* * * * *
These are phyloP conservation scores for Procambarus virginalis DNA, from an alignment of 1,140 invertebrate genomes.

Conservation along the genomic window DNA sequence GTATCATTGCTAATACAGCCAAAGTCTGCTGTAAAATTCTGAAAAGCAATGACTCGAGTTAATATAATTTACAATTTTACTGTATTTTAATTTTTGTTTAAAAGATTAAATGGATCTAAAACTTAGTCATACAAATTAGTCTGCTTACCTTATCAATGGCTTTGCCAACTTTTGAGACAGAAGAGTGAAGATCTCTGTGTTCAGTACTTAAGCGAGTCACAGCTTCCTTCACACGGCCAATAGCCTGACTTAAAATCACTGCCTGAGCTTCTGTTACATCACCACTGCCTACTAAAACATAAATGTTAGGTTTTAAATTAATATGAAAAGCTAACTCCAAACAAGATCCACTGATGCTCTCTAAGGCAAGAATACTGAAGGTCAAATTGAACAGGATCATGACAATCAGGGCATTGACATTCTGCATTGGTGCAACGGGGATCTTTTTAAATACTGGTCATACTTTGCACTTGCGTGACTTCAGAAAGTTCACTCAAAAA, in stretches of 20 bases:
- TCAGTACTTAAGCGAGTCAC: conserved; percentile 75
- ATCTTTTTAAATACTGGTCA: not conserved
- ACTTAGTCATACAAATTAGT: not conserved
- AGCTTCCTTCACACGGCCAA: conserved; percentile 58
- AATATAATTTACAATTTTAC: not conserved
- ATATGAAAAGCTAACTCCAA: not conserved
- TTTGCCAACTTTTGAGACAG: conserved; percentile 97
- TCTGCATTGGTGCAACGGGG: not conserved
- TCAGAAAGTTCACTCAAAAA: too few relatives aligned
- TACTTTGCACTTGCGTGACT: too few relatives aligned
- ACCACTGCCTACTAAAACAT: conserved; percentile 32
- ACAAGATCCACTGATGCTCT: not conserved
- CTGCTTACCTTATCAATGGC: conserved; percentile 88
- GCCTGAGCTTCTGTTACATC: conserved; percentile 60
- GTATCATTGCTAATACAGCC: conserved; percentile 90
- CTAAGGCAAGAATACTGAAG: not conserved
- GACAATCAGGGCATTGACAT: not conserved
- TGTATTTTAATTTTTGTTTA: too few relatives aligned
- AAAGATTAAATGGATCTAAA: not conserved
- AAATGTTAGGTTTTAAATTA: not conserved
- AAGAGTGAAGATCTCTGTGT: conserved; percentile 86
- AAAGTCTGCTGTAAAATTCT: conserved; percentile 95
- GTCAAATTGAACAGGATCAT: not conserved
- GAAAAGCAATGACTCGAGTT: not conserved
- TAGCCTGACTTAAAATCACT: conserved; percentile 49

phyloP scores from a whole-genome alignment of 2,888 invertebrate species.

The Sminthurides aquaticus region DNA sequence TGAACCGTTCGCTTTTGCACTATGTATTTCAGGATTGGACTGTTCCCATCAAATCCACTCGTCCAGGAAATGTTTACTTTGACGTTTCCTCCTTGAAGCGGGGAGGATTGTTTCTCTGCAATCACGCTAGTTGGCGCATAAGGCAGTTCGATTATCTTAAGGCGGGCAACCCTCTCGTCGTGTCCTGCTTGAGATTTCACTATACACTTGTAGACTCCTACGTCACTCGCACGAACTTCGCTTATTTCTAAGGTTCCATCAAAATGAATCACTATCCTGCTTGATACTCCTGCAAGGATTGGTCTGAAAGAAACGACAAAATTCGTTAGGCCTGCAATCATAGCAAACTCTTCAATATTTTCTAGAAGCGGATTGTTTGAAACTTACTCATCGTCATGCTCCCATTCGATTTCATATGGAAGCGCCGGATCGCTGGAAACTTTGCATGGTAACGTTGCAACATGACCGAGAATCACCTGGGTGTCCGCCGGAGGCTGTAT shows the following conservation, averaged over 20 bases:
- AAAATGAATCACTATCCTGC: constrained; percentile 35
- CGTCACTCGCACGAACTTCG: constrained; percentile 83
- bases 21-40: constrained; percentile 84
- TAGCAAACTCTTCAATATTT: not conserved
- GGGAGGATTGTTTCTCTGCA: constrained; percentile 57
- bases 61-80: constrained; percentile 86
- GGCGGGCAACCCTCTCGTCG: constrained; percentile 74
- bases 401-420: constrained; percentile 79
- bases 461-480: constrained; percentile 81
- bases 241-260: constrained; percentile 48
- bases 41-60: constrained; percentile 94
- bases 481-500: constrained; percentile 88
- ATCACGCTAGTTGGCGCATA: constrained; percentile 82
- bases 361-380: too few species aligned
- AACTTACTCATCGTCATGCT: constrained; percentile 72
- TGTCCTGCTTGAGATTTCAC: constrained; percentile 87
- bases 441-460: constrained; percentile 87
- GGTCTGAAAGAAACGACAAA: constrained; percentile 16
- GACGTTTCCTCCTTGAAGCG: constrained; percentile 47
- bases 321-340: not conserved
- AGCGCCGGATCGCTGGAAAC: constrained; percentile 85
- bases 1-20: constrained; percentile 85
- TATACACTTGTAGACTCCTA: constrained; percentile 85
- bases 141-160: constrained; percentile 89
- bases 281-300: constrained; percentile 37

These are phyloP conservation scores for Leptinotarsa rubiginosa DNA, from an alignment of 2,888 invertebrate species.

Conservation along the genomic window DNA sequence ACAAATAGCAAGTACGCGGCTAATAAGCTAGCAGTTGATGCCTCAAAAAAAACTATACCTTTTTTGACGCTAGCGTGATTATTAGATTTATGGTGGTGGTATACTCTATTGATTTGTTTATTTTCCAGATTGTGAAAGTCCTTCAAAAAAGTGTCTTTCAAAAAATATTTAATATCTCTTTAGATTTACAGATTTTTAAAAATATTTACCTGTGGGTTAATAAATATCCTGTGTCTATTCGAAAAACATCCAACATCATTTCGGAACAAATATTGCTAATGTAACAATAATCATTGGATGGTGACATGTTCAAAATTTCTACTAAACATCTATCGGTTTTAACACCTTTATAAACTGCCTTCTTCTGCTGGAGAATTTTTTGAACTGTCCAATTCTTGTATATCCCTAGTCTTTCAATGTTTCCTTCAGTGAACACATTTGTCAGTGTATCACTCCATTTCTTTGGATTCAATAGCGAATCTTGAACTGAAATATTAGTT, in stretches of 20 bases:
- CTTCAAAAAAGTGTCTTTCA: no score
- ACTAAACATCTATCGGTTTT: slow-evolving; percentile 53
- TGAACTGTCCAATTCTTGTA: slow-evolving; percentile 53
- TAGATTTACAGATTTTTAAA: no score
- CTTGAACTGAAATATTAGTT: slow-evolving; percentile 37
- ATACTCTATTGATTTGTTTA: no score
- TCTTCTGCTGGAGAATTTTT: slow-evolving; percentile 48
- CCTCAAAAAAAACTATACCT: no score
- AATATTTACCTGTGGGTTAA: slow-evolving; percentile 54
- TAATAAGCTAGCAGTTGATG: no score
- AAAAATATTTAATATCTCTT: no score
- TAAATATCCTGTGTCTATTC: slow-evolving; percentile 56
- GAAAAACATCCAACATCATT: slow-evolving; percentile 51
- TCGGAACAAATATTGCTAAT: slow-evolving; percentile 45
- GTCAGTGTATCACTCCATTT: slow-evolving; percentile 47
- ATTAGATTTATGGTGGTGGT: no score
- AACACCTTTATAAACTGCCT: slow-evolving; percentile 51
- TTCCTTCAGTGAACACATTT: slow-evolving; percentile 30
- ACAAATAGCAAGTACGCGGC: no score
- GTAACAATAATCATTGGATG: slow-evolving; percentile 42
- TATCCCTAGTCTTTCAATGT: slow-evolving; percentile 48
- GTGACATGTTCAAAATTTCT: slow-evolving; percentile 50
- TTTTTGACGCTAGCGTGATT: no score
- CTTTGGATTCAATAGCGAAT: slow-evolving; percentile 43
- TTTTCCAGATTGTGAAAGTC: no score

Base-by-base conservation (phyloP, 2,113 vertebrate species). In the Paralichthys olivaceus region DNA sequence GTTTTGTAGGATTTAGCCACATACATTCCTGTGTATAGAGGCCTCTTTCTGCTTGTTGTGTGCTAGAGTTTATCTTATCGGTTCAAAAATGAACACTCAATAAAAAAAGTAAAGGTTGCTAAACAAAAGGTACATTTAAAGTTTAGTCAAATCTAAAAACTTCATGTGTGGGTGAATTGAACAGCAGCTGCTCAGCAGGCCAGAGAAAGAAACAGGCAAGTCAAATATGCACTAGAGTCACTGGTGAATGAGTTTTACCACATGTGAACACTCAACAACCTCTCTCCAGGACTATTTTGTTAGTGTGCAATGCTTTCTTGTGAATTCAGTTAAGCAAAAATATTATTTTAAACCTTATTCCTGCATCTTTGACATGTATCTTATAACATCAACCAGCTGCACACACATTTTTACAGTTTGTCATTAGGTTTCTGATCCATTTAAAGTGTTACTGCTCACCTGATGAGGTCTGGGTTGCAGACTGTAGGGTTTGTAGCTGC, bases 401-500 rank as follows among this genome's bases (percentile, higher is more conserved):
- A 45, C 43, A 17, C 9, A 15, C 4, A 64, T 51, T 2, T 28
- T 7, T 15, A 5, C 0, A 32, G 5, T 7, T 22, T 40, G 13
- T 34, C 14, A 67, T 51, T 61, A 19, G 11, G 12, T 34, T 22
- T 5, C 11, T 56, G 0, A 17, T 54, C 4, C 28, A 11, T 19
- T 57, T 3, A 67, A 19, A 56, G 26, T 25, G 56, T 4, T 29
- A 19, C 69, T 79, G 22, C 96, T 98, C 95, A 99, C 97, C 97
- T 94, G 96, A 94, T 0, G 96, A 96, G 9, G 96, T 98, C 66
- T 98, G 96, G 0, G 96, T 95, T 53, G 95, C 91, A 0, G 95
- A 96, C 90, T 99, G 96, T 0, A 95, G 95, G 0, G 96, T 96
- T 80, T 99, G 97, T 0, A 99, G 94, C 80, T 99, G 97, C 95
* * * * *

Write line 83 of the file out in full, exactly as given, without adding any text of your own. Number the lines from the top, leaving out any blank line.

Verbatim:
- A 45, C 43, A 17, C 9, A 15, C 4, A 64, T 51, T 2, T 28